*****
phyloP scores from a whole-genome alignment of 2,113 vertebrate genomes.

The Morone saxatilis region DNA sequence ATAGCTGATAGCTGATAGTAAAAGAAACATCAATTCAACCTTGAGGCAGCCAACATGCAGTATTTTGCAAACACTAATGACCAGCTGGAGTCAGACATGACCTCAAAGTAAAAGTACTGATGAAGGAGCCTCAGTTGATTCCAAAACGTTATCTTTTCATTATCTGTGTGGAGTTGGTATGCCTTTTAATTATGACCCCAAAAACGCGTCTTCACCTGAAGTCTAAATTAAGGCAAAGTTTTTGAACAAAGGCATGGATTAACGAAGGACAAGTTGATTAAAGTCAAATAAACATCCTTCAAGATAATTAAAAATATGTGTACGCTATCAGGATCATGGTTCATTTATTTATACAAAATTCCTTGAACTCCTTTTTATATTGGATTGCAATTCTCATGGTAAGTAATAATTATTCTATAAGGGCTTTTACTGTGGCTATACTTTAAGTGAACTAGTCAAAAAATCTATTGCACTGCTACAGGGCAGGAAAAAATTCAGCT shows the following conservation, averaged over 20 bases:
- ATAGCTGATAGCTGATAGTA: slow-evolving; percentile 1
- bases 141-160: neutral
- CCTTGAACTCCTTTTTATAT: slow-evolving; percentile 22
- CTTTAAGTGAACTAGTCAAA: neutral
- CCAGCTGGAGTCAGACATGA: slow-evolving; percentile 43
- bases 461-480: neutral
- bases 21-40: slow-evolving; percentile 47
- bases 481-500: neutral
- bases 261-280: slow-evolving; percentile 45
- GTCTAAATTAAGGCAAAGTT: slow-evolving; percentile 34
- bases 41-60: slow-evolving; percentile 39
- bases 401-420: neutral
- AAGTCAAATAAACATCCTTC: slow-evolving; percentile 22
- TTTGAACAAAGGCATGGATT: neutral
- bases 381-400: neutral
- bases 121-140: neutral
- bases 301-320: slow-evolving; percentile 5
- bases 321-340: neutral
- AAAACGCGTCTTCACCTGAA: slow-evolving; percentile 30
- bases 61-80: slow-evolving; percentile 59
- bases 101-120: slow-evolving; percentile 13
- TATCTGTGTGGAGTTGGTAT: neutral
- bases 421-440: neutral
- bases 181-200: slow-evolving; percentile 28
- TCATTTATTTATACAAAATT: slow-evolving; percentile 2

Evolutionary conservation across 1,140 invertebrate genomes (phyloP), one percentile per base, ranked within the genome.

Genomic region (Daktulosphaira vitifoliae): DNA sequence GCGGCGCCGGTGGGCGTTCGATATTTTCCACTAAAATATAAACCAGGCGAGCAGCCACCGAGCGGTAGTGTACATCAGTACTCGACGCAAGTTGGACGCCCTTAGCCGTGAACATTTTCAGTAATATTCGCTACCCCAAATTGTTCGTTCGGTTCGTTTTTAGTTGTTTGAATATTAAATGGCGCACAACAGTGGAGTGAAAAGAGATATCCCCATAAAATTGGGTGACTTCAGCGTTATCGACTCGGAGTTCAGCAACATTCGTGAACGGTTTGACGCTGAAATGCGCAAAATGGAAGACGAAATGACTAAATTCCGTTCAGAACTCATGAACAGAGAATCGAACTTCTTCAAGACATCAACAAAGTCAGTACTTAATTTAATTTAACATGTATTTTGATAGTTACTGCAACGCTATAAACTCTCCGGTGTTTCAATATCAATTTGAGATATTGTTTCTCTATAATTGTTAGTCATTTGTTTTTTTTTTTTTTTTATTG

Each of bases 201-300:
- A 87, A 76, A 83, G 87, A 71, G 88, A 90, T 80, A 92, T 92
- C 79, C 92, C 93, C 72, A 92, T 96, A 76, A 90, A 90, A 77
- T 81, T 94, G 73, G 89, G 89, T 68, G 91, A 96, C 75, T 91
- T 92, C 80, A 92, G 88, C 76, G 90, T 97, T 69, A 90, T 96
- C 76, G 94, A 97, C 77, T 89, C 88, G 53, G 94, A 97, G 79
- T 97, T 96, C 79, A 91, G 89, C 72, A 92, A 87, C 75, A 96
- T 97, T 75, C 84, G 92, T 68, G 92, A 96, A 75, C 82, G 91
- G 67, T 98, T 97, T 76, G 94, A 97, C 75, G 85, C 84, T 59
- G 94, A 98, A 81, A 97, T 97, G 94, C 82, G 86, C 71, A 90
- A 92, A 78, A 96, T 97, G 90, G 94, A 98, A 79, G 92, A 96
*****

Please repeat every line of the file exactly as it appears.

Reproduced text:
phyloP scores from a whole-genome alignment of 2,113 vertebrate genomes.

The Morone saxatilis region DNA sequence ATAGCTGATAGCTGATAGTAAAAGAAACATCAATTCAACCTTGAGGCAGCCAACATGCAGTATTTTGCAAACACTAATGACCAGCTGGAGTCAGACATGACCTCAAAGTAAAAGTACTGATGAAGGAGCCTCAGTTGATTCCAAAACGTTATCTTTTCATTATCTGTGTGGAGTTGGTATGCCTTTTAATTATGACCCCAAAAACGCGTCTTCACCTGAAGTCTAAATTAAGGCAAAGTTTTTGAACAAAGGCATGGATTAACGAAGGACAAGTTGATTAAAGTCAAATAAACATCCTTCAAGATAATTAAAAATATGTGTACGCTATCAGGATCATGGTTCATTTATTTATACAAAATTCCTTGAACTCCTTTTTATATTGGATTGCAATTCTCATGGTAAGTAATAATTATTCTATAAGGGCTTTTACTGTGGCTATACTTTAAGTGAACTAGTCAAAAAATCTATTGCACTGCTACAGGGCAGGAAAAAATTCAGCT shows the following conservation, averaged over 20 bases:
- ATAGCTGATAGCTGATAGTA: slow-evolving; percentile 1
- bases 141-160: neutral
- CCTTGAACTCCTTTTTATAT: slow-evolving; percentile 22
- CTTTAAGTGAACTAGTCAAA: neutral
- CCAGCTGGAGTCAGACATGA: slow-evolving; percentile 43
- bases 461-480: neutral
- bases 21-40: slow-evolving; percentile 47
- bases 481-500: neutral
- bases 261-280: slow-evolving; percentile 45
- GTCTAAATTAAGGCAAAGTT: slow-evolving; percentile 34
- bases 41-60: slow-evolving; percentile 39
- bases 401-420: neutral
- AAGTCAAATAAACATCCTTC: slow-evolving; percentile 22
- TTTGAACAAAGGCATGGATT: neutral
- bases 381-400: neutral
- bases 121-140: neutral
- bases 301-320: slow-evolving; percentile 5
- bases 321-340: neutral
- AAAACGCGTCTTCACCTGAA: slow-evolving; percentile 30
- bases 61-80: slow-evolving; percentile 59
- bases 101-120: slow-evolving; percentile 13
- TATCTGTGTGGAGTTGGTAT: neutral
- bases 421-440: neutral
- bases 181-200: slow-evolving; percentile 28
- TCATTTATTTATACAAAATT: slow-evolving; percentile 2

Evolutionary conservation across 1,140 invertebrate genomes (phyloP), one percentile per base, ranked within the genome.

Genomic region (Daktulosphaira vitifoliae): DNA sequence GCGGCGCCGGTGGGCGTTCGATATTTTCCACTAAAATATAAACCAGGCGAGCAGCCACCGAGCGGTAGTGTACATCAGTACTCGACGCAAGTTGGACGCCCTTAGCCGTGAACATTTTCAGTAATATTCGCTACCCCAAATTGTTCGTTCGGTTCGTTTTTAGTTGTTTGAATATTAAATGGCGCACAACAGTGGAGTGAAAAGAGATATCCCCATAAAATTGGGTGACTTCAGCGTTATCGACTCGGAGTTCAGCAACATTCGTGAACGGTTTGACGCTGAAATGCGCAAAATGGAAGACGAAATGACTAAATTCCGTTCAGAACTCATGAACAGAGAATCGAACTTCTTCAAGACATCAACAAAGTCAGTACTTAATTTAATTTAACATGTATTTTGATAGTTACTGCAACGCTATAAACTCTCCGGTGTTTCAATATCAATTTGAGATATTGTTTCTCTATAATTGTTAGTCATTTGTTTTTTTTTTTTTTTTATTG

Each of bases 201-300:
- A 87, A 76, A 83, G 87, A 71, G 88, A 90, T 80, A 92, T 92
- C 79, C 92, C 93, C 72, A 92, T 96, A 76, A 90, A 90, A 77
- T 81, T 94, G 73, G 89, G 89, T 68, G 91, A 96, C 75, T 91
- T 92, C 80, A 92, G 88, C 76, G 90, T 97, T 69, A 90, T 96
- C 76, G 94, A 97, C 77, T 89, C 88, G 53, G 94, A 97, G 79
- T 97, T 96, C 79, A 91, G 89, C 72, A 92, A 87, C 75, A 96
- T 97, T 75, C 84, G 92, T 68, G 92, A 96, A 75, C 82, G 91
- G 67, T 98, T 97, T 76, G 94, A 97, C 75, G 85, C 84, T 59
- G 94, A 98, A 81, A 97, T 97, G 94, C 82, G 86, C 71, A 90
- A 92, A 78, A 96, T 97, G 90, G 94, A 98, A 79, G 92, A 96